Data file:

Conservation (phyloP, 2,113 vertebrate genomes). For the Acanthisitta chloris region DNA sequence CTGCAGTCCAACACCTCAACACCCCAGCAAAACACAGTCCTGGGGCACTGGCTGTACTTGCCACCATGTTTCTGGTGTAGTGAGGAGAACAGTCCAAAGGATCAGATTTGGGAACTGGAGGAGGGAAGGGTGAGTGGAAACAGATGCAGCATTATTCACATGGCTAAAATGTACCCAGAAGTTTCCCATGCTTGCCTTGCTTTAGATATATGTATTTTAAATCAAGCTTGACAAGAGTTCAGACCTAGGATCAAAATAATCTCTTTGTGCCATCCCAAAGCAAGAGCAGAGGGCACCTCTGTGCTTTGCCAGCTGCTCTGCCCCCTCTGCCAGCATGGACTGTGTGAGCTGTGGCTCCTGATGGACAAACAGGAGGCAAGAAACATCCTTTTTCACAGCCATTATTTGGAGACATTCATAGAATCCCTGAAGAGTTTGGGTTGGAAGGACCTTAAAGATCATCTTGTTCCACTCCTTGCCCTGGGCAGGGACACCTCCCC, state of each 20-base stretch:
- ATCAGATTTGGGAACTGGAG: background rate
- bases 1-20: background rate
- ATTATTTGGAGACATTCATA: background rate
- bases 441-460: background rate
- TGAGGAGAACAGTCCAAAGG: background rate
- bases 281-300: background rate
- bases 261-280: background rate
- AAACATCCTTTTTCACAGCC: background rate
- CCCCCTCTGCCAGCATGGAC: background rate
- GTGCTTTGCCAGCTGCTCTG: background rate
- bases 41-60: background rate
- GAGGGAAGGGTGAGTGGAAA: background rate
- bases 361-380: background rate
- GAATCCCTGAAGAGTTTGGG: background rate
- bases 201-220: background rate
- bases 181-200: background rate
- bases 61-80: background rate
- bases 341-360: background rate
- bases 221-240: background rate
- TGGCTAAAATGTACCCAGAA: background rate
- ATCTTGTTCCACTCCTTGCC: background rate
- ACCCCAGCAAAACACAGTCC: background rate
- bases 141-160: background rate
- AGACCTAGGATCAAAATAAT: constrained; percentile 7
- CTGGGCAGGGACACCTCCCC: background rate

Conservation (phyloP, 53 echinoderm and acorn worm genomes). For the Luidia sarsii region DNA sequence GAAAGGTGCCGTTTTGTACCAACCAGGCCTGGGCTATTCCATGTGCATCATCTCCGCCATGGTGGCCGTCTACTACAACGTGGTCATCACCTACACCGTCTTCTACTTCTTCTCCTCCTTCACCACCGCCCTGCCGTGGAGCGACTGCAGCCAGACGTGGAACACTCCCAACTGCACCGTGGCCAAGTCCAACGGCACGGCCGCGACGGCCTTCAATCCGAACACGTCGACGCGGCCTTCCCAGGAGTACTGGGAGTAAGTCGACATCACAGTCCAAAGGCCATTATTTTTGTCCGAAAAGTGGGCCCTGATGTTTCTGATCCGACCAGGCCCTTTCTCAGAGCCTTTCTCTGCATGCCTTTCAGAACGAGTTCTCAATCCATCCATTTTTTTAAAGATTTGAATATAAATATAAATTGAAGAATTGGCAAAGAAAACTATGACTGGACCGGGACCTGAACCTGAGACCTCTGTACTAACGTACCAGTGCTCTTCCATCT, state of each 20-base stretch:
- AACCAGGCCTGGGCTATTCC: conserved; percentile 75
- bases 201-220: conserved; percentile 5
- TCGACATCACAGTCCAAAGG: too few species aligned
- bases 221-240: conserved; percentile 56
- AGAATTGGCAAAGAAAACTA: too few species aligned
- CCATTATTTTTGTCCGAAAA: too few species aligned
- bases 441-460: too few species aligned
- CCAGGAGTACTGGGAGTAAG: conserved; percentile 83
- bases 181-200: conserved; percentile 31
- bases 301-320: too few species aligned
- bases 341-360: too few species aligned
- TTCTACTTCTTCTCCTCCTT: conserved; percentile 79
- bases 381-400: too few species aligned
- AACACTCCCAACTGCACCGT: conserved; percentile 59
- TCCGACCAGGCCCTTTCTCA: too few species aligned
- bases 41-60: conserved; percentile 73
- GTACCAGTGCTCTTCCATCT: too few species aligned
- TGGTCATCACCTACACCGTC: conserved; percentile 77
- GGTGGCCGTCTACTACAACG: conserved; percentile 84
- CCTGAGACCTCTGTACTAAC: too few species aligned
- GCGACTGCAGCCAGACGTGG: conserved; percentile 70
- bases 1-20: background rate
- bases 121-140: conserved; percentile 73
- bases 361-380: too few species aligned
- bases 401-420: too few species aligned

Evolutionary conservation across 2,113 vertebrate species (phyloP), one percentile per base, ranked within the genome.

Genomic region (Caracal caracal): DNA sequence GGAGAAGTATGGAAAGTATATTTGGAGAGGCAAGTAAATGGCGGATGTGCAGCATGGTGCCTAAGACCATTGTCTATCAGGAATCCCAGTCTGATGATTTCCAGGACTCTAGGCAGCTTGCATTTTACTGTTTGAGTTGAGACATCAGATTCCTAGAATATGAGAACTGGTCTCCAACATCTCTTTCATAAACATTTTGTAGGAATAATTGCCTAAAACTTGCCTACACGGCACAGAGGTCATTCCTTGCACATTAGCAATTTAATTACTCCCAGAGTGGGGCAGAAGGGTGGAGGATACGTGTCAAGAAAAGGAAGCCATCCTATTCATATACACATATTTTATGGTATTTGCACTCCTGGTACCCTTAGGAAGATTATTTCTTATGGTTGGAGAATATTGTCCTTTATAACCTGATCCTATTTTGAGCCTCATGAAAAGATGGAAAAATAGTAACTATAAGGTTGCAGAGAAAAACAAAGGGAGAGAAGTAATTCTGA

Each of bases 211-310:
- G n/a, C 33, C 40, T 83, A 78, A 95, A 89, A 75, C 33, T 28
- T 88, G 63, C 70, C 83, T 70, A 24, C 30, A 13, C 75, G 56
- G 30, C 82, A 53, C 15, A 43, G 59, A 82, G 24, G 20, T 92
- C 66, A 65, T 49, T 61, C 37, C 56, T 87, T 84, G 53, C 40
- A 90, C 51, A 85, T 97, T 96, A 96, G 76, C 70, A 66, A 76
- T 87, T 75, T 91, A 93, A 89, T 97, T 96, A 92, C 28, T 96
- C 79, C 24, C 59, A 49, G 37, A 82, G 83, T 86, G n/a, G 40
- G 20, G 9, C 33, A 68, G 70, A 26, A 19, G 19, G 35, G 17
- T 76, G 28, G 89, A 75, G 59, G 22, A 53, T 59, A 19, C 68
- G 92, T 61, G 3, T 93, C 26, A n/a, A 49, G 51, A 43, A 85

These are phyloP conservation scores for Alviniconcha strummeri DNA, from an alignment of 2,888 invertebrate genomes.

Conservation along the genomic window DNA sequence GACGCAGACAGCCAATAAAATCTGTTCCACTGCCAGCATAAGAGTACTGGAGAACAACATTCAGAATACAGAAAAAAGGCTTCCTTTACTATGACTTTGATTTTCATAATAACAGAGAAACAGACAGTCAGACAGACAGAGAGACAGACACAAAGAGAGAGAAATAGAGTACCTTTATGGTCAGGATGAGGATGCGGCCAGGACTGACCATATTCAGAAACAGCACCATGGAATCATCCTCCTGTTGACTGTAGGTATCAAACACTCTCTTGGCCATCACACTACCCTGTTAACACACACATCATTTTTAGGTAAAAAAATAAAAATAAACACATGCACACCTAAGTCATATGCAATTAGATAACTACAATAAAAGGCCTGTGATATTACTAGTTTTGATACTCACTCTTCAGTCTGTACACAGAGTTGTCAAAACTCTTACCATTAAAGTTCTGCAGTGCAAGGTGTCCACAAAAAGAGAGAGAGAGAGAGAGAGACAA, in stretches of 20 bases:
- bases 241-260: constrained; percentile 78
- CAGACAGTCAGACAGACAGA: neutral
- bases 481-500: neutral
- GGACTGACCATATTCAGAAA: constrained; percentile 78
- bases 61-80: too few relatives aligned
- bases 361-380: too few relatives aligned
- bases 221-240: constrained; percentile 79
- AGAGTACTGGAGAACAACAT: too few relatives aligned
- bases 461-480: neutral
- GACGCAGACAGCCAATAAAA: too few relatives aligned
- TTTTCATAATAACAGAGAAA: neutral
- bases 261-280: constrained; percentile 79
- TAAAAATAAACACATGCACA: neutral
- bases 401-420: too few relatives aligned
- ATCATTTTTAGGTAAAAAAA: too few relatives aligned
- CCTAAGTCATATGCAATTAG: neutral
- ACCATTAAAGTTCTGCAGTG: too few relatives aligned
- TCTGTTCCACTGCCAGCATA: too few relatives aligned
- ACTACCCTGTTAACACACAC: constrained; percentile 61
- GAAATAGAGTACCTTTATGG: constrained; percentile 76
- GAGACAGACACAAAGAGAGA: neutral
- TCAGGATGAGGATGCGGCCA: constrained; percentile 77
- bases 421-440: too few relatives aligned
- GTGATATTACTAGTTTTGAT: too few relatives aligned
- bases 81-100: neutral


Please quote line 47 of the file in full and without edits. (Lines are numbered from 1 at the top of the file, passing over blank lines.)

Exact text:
- CCTGAGACCTCTGTACTAAC: too few species aligned